Time to save the EU’s competitive edge… before it’s too late

Auteur : Vincent Stuer

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Warning signs are flashing over Europe’s economic strength. The global economy is fragmenting, the EU’s share is getting smaller. Energy and commodity price hikes are disproportionately hard on Europe. But in part, we have only ourselves to blame. We continue to underinvest in R&D, fail to create an environment for tech companies to thrive, persist with disconnected energy and capital markets and restrictive rules for investment firms.

In today’s world, that just won’t do. It’s time to refocus Europe’s political energy on regaining competitiveness.

Success stories losing momentum

The key is in the politics. Renew Europe is launching 10 proposals on how to regain Europe’s competitive edge.

A dedicated European Commissioner for enforcement would make a big difference, first to make sure existing EU rules are implemented and enforced in a harmonised manner, in particular in the digital sector, and going forward to better align Europe’s industrial, green and digital services policies. ‘Think small first’ should be the principle. SMEs have a key role in the green and digital transitions. They need easier access to capital, lower administrative burden, better participation in public procurement. After the much-needed SME Relief Package, we need an SME Empowering Package to help them compete on the global stage. That in turn would help assuage political anxieties.

Our loss of competitiveness also highlights some of the EU’s traditional success stories losing traction. Trade has always been an effective extension of Europe’s single market, but it has come under increasing pressure as a result of economic, geopolitical and environmental factors. More than before, it demands us to continue to open trade and investment markets abroad while countering protectionist and unfair trade practices elsewhere. Via the Global Gateway, the EU should promote trade and cooperation, countering the influence of other global actors.

All ‘bout the money... almost

More than ever, investment is needed to make trade work. To close the gap in the global innovation race, we want to advance the goal of allocating 3% of the EU's GDP to R&I to 2027. EU tech ambassadors to major innovation hubs like Silicon Valley can help companies connect with networks outside Europe, and vice versa.

Europe’s digital performance is a particular worry. Only 67% of EU households have access to very high-speed broadband networks, compared to 92% in the US. Particularly key for our competitiveness will be completing the Digital Single Market and ensuring a dynamic data economy, including through the targets on digital infrastructure, development of digital skills, and the take-up by businesses of digital tools such as AI, cloud and big data.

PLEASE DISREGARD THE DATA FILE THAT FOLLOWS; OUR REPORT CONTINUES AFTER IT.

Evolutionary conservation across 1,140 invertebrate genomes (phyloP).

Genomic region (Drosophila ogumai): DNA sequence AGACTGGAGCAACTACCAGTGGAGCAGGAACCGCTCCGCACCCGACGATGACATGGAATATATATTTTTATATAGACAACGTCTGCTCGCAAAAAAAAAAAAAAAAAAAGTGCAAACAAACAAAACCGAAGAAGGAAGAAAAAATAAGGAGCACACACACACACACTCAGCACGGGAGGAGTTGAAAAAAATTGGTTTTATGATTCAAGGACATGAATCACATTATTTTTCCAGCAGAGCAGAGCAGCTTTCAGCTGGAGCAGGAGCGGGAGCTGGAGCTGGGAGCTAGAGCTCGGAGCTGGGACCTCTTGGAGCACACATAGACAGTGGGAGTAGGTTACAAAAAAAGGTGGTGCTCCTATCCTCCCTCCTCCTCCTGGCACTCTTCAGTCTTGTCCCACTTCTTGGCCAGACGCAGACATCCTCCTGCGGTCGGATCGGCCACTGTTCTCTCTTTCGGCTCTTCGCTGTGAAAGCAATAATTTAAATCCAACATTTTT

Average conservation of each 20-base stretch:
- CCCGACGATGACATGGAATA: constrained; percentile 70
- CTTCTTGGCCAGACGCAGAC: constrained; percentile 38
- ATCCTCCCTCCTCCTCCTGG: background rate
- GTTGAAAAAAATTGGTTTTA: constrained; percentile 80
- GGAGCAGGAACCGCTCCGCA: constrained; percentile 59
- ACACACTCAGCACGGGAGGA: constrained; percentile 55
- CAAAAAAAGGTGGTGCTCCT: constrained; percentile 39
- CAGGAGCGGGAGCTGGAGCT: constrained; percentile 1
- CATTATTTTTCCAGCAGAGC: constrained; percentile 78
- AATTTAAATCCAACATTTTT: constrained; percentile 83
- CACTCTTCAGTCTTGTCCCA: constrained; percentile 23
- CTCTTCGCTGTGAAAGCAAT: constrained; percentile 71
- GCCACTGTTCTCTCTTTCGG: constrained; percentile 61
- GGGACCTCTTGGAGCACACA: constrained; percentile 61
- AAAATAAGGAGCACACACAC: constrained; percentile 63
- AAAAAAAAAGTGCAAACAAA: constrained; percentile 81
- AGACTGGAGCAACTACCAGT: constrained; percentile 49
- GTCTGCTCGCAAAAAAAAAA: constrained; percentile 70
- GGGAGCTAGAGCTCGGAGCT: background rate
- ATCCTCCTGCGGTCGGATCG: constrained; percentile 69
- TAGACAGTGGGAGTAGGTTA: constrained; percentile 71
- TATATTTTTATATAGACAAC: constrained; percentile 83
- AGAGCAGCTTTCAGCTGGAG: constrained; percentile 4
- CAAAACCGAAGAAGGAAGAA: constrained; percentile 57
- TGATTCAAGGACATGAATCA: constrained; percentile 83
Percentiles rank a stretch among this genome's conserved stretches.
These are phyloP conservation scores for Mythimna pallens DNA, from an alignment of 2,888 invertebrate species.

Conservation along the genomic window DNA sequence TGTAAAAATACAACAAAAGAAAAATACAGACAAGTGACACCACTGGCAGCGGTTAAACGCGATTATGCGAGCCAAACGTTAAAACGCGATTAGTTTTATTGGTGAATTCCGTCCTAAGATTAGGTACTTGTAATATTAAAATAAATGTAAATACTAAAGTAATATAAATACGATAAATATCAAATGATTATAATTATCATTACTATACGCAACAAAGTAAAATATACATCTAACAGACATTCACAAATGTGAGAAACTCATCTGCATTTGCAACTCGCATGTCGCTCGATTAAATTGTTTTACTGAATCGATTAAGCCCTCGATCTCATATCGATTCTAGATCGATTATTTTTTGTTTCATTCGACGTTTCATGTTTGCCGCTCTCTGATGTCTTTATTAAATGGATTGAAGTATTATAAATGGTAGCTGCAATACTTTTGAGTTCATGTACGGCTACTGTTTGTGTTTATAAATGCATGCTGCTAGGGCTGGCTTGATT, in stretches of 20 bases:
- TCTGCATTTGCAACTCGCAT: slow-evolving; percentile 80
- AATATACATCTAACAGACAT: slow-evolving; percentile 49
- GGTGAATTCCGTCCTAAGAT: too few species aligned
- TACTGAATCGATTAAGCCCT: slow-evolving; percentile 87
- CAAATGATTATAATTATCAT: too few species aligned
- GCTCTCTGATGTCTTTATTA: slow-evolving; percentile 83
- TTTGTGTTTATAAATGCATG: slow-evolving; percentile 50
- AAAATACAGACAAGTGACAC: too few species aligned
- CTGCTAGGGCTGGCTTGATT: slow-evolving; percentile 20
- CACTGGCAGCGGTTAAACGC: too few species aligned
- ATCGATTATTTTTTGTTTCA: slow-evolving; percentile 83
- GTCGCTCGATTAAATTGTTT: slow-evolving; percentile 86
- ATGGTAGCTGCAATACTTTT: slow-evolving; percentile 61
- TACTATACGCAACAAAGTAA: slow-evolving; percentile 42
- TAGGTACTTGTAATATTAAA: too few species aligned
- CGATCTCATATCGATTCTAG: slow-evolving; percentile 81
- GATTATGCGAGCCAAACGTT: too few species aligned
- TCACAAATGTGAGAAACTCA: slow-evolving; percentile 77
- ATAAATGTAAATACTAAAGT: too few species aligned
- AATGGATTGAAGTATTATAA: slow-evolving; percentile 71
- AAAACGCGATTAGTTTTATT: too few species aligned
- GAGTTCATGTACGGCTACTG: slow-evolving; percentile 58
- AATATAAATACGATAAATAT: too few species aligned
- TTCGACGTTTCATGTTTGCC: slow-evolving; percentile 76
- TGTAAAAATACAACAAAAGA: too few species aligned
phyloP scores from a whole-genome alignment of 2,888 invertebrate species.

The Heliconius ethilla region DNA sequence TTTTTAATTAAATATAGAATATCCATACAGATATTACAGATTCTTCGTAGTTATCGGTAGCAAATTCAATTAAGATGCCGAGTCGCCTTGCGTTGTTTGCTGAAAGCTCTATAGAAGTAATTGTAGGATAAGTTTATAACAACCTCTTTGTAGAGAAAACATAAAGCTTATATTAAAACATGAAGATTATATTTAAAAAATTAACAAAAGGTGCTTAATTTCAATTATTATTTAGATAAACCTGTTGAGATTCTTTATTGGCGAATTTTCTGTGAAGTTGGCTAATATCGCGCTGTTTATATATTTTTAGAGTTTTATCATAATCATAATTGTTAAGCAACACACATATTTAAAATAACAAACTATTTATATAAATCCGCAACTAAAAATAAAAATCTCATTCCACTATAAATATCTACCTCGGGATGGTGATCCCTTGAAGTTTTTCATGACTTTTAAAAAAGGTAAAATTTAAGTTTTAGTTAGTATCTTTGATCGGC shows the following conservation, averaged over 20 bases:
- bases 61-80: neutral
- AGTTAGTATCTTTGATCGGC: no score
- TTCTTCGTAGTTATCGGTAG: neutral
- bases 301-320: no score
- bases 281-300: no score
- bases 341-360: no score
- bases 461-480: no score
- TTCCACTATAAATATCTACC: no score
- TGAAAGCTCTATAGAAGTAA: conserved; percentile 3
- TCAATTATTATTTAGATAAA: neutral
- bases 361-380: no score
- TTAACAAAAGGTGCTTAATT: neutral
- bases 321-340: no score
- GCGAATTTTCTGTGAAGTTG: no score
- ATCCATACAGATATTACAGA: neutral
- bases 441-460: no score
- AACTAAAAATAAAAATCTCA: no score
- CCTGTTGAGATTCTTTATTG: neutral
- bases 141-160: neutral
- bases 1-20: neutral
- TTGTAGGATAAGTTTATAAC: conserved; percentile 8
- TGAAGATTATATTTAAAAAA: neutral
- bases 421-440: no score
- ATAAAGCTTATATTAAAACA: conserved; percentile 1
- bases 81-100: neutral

In Europe’s bank-based economy, it is often difficult to get funding for highly innovative projects. This funding shortage not only puts European companies at a disadvantage, but also encourages entrepreneurs to relocate to places where capital markets are more developed. We need strategies to promote alternative investment opportunities, lifting excessive barriers for investment banking, addressing EU stock exchanges fragmentation, exploring the creation a European safe asset and dismantling national barriers in capital markets.

Politics is key

Money matters especially in a world where massive state actors use theirs to our detriment.

Existing EU programmes already play a unique role in financing future competitiveness and reduce Europe’s strategic dependence in areas going from batteries to critical chemicals and telecommunications. To go further, we should consider a European Sovereignty Fund. New thinking will be needed to strengthen our open strategic autonomy, and our group categorically rejects attempts to revive old-fashioned and short-sighted ideas like overly flexible state aid rules or policies that would pose risks to the integrity of the Single Market.

Energy is an integral part of our efforts towards more strategic independence. Both for economic and geopolitical reasons, we need to further reduce our dependence on fossil fuel imports and increase the use of renewable energy. By 2030, Europe's energy use needs to reach at least 45% by renewables (42.5% is the binding target) and 11.7% energy consumption reduction.

Tomorrow’s world will not do us any favours. But we have the creative companies, the skills and the combined weight to compete successfully on global markets. The only thing missing is the political will. 2024 is a chance to fix that.

Read the position paper “Regaining our competitive edge

Competitive edge landscape

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